The Legacy of the "I Have a Dream" Speech

Casting aside his script, King reset every standard for political oratory. Presidents ever since have been trying to match his words, power and moral authority

On Aug, 28, 1963, no one followed Martin Luther King Jr.'s oratorical tour de force more closely than the President of the United States. "He's damned good," murmured John F. Kennedy as King's flickering image faded from the television screen. Left unmentioned was King's introduction on the steps of the Lincoln Memorial as "the moral leader of the nation."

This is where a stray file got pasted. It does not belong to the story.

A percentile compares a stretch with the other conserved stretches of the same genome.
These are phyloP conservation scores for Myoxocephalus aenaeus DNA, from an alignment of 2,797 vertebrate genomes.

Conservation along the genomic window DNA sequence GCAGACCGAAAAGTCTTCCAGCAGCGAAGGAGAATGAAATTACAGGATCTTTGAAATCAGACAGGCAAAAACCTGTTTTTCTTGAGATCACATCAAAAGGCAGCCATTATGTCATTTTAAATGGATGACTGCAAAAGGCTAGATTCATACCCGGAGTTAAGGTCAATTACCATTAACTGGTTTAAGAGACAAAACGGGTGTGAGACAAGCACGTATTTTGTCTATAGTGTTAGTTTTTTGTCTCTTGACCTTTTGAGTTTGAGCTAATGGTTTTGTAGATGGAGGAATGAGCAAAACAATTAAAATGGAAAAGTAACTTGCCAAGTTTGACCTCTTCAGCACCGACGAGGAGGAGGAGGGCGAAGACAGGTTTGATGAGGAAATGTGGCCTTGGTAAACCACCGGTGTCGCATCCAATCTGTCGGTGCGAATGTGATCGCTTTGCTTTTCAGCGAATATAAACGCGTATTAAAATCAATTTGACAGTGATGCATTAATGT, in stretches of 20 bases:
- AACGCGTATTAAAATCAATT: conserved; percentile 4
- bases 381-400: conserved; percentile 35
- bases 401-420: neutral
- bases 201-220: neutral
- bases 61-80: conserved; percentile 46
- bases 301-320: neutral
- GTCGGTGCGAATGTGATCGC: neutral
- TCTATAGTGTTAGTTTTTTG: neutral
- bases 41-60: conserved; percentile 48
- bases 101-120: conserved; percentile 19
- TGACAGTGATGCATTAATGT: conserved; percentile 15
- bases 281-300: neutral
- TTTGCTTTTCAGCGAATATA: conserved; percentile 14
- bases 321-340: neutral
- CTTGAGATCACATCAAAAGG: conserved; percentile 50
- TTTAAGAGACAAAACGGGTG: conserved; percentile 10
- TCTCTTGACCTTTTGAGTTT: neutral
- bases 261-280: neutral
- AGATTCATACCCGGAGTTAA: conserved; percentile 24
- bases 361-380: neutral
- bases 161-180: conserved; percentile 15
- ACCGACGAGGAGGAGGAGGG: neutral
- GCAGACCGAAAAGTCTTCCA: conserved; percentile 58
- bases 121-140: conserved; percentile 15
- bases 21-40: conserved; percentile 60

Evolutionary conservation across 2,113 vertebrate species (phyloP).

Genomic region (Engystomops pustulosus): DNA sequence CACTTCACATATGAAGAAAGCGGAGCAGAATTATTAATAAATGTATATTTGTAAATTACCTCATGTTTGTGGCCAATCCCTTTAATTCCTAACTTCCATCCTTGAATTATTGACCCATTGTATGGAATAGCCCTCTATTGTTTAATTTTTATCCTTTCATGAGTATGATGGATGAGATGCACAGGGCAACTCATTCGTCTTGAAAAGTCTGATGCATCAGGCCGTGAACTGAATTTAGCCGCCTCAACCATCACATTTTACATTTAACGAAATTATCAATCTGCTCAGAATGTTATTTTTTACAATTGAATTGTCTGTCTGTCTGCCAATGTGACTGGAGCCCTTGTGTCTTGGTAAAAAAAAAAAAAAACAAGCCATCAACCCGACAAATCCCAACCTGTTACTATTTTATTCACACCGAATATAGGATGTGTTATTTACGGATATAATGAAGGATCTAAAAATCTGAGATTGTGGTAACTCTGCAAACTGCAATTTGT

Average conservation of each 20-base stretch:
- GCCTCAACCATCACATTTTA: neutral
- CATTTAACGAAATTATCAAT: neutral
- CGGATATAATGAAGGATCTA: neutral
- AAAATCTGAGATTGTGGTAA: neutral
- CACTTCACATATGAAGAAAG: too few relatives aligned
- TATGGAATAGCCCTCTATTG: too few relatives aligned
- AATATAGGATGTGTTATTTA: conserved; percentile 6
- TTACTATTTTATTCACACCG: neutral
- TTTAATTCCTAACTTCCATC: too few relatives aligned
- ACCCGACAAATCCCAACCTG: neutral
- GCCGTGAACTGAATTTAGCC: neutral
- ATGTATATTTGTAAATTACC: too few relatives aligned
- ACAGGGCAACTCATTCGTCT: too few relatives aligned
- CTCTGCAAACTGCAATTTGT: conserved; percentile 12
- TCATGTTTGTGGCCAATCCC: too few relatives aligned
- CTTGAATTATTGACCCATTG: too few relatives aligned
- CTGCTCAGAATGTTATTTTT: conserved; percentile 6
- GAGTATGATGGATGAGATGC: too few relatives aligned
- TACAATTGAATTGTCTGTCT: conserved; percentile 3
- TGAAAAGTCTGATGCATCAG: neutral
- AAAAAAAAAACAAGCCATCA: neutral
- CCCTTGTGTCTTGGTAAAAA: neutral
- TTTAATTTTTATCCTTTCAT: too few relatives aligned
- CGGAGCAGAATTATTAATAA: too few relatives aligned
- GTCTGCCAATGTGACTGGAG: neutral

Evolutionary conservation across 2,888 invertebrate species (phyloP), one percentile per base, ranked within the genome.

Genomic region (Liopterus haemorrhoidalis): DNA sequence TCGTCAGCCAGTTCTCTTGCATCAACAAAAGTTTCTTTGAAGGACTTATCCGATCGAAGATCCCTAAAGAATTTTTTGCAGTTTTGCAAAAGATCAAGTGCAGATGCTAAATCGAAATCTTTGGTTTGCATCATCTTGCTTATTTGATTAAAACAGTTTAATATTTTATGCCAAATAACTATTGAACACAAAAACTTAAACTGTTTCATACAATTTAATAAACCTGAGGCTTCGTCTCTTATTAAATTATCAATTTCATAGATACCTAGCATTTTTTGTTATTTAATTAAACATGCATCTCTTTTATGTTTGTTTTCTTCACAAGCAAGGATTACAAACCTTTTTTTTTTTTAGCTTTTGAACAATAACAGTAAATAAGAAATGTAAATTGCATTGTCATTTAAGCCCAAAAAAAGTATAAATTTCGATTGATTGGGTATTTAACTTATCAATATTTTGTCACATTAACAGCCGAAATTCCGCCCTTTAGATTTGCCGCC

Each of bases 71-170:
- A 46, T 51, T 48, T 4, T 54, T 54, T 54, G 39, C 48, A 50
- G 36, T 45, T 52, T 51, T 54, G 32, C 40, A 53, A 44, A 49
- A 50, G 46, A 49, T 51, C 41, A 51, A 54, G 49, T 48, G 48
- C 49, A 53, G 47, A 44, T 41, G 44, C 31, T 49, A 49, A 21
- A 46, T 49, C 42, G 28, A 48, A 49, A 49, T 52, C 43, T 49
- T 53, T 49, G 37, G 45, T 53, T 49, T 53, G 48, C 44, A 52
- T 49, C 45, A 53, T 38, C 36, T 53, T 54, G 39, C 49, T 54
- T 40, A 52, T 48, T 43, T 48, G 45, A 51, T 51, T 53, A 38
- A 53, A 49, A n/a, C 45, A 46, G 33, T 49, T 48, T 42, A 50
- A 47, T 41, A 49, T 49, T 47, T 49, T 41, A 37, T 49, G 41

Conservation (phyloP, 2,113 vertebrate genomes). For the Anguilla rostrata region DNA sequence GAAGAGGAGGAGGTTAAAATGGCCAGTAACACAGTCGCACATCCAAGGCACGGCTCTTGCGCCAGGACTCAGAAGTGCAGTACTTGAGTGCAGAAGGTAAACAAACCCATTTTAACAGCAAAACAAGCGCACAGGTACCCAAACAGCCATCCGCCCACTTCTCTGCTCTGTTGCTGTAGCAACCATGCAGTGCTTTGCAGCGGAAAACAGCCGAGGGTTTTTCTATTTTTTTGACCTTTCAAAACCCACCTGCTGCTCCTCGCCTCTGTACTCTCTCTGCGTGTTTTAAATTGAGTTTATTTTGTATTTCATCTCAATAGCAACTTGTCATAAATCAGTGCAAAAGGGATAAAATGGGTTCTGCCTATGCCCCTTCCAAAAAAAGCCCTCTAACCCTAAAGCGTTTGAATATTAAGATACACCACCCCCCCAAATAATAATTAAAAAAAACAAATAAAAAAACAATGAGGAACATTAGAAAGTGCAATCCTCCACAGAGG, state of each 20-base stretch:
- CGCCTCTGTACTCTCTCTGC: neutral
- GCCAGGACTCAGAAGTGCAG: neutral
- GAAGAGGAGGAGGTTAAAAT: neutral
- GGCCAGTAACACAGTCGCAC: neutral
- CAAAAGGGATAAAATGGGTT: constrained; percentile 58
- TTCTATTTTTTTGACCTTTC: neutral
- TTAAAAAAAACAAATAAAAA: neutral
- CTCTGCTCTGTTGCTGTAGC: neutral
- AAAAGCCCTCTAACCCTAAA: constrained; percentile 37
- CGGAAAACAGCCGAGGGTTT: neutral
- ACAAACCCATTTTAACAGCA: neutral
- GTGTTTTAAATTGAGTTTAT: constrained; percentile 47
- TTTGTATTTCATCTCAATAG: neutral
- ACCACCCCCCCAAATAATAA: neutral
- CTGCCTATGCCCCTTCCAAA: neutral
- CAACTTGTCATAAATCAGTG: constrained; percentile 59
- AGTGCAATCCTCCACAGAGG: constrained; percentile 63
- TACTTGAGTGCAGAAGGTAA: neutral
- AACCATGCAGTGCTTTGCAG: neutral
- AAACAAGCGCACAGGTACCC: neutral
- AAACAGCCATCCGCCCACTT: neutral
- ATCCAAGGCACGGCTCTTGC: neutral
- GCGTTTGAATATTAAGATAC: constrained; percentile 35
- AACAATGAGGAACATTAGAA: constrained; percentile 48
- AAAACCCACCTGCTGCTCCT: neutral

But it must have stung so astute a student of presidential history as Kennedy. Sooner or later, fairly or not, every occupant of the Oval Office is judged by his use of the bully pulpit invented by Theodore Roosevelt to shame purveyors of tainted meat, promote simplified spelling and trumpet the conservation of nature in opposition to a money lust recognizable to any viewer of CNBC's American Greed. Since then, a century's worth of richly symbolic gestures — from T.R.'s White House dinner invitation to Booker T. Washington, the first of his race to be so honored, to Barack Obama's painfully personal testimony about racial profiling in the wake of the Trayvon Martin verdict — have demonstrated a President's capacity to foster change through his moral advocacy.

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